Reports from the Social Security Administration (SSA) have shown that a percentage of 62% of aged recipients receive close to half of their wages from Social Security. Entrepreneurs and startups need to think about the financial implications early. For financial planning, the cost-of-living adjustment (COLA) is normally calculated to match the inflation rate and how to counteract its’ effect before the official announcement is made on Social Security changes.
The announcement made by the Social Security Administration (SSA) annually every October informs citizens of changes that have been made and when they will take effect in the forthcoming year. Here is a look at the top 3 security changes that took effect on the 1st of January 2018.
A rise in the maximum taxable earnings
The maximum taxable earnings are said to go higher compared to 2017 due to a rise in the Consumer Price Index (CPI-W) from 2016 to 2017, increasing from $128,200 to $128,400. In 2017, all those receiving an income ranging from $0.01 and $127,200 were included in the payroll tax at a percentage of 6.2%, while those earning over $127,200 were not subjected to any tax.
The 6.2% tax will still stand in 2018, although there will be a rise in the tax cap to $128,400. As stated by the Social Security Administration, around 12 million employees are to be affected by this change.
One disadvantage that comes with the rise in the taxable earnings is the increase in the maximum amount of earnings that the SSA uses in calculating retirement benefits. The earnings limit will rise from $44,880/year to $45,360/year for employees turning 66 years in 2018 with a deduction of $1 for every $3 if it exceeds $45,360.
Employees that are under full retirement age (FRA) which is 66 years old for those born between 1943 to 1954, will have their earnings limit rising from $16,420/year to $17, 040/year. For any earnings exceeding $17, 040, $1 will be debited from every $2.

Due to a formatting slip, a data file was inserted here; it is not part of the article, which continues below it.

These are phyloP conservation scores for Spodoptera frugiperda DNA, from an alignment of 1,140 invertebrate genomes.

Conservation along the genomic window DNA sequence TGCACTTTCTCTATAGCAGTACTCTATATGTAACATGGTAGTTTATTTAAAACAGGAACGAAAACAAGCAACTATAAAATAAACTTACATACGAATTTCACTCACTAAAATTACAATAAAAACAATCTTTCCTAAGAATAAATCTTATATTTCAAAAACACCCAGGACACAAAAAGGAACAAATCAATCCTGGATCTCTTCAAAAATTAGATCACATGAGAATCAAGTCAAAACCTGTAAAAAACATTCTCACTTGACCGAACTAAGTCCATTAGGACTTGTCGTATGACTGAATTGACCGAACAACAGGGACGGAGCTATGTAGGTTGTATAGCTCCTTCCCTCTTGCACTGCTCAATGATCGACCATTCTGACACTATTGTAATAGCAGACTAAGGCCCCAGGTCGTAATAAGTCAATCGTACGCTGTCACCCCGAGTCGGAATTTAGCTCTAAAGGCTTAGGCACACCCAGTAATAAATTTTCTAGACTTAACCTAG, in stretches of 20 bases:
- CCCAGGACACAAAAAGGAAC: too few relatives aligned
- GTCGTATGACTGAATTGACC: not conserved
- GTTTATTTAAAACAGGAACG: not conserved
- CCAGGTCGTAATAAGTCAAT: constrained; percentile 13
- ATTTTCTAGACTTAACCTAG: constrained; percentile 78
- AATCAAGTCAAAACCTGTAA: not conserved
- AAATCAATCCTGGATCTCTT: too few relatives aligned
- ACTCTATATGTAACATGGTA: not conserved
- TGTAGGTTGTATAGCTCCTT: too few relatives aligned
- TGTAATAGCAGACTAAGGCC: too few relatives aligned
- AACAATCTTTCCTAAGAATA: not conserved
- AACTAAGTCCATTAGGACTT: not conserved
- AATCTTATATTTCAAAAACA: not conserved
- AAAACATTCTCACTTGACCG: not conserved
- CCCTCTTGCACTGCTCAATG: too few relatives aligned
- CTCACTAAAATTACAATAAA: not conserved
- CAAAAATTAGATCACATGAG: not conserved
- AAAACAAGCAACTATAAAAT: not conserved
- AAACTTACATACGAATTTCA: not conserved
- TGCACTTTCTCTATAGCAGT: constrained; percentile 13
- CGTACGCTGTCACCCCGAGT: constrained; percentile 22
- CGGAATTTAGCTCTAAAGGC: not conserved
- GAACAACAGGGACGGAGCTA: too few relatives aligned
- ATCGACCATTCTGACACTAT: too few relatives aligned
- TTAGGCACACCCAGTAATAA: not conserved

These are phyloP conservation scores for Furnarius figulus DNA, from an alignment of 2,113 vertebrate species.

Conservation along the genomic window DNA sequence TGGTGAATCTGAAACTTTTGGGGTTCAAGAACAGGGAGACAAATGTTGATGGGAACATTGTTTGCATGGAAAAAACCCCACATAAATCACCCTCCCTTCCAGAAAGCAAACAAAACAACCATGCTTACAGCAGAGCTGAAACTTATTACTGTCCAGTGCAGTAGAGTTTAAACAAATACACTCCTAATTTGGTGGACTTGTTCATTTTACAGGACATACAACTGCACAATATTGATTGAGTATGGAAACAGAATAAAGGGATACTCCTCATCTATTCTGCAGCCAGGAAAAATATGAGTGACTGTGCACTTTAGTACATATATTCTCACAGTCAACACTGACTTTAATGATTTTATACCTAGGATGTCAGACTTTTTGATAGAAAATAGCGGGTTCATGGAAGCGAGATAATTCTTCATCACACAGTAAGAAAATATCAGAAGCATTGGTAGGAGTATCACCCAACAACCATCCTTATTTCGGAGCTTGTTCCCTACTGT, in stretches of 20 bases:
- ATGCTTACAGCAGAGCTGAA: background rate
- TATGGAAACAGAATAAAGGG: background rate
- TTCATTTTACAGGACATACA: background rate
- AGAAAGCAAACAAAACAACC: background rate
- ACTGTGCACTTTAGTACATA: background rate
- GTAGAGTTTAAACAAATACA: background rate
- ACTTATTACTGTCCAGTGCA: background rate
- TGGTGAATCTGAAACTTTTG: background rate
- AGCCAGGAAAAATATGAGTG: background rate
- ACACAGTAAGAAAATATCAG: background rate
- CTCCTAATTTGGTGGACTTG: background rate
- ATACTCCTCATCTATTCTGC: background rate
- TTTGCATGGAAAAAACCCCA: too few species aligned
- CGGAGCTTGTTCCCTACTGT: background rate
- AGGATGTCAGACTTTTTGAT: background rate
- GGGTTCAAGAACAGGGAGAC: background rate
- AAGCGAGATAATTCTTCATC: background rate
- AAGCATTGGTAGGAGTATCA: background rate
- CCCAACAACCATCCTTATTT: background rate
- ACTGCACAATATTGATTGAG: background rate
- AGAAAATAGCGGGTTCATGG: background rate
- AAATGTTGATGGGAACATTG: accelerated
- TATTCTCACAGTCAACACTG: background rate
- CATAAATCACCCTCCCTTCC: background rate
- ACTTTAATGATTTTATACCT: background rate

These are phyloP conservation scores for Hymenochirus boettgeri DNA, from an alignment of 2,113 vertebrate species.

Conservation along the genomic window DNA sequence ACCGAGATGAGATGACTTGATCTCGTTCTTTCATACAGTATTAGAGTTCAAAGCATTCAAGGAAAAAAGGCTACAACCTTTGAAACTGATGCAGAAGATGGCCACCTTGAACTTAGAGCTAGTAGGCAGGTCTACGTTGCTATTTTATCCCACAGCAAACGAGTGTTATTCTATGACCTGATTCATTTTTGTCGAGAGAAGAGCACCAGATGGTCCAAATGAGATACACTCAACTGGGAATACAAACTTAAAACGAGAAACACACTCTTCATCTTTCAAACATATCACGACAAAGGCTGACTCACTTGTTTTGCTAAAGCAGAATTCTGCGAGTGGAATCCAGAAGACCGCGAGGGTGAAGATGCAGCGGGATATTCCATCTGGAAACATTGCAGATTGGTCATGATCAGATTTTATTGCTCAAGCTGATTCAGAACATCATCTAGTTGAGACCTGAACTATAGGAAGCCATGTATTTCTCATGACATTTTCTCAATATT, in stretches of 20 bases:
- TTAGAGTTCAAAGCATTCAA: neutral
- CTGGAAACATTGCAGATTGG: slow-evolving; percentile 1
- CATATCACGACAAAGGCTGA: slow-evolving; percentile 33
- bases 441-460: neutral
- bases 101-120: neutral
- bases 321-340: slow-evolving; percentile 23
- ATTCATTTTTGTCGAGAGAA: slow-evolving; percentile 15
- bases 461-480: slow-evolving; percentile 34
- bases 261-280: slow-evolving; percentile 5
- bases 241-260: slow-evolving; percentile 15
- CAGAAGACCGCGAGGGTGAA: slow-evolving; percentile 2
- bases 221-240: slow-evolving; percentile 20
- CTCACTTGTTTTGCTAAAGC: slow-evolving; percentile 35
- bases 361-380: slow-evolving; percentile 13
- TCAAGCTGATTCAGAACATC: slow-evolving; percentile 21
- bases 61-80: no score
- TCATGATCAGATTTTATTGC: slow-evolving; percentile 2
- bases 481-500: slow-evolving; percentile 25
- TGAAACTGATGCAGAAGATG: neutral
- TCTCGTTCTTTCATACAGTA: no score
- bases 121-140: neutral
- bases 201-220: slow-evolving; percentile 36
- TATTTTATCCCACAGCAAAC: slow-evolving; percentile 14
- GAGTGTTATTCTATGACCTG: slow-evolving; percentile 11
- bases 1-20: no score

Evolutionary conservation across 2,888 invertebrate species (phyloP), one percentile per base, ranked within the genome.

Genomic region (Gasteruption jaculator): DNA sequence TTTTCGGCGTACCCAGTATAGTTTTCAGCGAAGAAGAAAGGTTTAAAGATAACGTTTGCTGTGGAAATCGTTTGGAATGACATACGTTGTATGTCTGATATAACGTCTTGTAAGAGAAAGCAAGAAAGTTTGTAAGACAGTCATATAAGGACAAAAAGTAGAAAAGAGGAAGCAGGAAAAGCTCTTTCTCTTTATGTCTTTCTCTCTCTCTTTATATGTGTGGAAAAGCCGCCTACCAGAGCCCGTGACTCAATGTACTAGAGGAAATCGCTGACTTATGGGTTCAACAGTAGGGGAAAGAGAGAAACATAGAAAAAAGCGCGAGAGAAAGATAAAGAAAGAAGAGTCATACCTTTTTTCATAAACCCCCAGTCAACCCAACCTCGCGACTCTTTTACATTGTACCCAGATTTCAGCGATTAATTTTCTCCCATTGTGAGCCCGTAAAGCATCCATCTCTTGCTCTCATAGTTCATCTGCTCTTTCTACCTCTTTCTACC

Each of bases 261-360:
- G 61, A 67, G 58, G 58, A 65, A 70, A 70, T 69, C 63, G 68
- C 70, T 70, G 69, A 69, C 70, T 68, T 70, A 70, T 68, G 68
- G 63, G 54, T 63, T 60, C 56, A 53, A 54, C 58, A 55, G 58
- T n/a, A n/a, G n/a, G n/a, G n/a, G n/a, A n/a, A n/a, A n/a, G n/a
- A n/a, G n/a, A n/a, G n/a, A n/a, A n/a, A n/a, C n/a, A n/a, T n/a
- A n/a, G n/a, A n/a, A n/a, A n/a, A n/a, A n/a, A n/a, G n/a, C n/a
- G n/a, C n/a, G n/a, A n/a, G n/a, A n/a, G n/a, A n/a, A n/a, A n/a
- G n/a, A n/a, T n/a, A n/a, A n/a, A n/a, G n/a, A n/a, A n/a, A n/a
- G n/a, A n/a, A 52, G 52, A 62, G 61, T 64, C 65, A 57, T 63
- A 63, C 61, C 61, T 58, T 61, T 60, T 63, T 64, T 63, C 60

The full retirement age (FRA) increases by two months
The FRA refers to the age when one is entitled to receive their full benefits and is applicable to those who were born between 1943 and 1954. One can still claim and start receiving benefits from the age of 62 years, but any benefits claimed and received before 66 will have a permanently reduced percentage of their retirement benefits. It may benefit you to continue working, even if it is a side hustle for extra income.
Claiming benefits after attaining the full retirement age guarantees 100% retirement benefits. From 2018, the FRA will increase by two months every year till it gets to 67. The FRA for those born in or after 1960 will be 67. Employees born in 1956 have an additional two months resulting in their FRA being 66 years and four months from the previous 66 years and two months for those born in 1955.
Beneficiaries will be receiving higher payments
The total tax rate for Social Security and Medicare is 7.65%, which will still be the same in 2018. Many beneficiaries feel that part of their income is used up by the 1.45% Medicare portion taxed on all earnings. However, from 2018, there will be a higher payout for Supplemental Security Income (SSI) beneficiaries where they will receive a 2% COLA.
Since there is no mailing of paper Social Security statements to those under 60 the earnings and any future benefits can only be accessed online. One has to open a Social Security account for periodic checks. Lost and replacement of Social security cards is also available online at https://www.application-filing-service.com/socialsecuritycard/lost-and-replacement-social-security-cards/
Even if you are not a senior entrepreneur, keep abreast of these changes to help with your retirement options.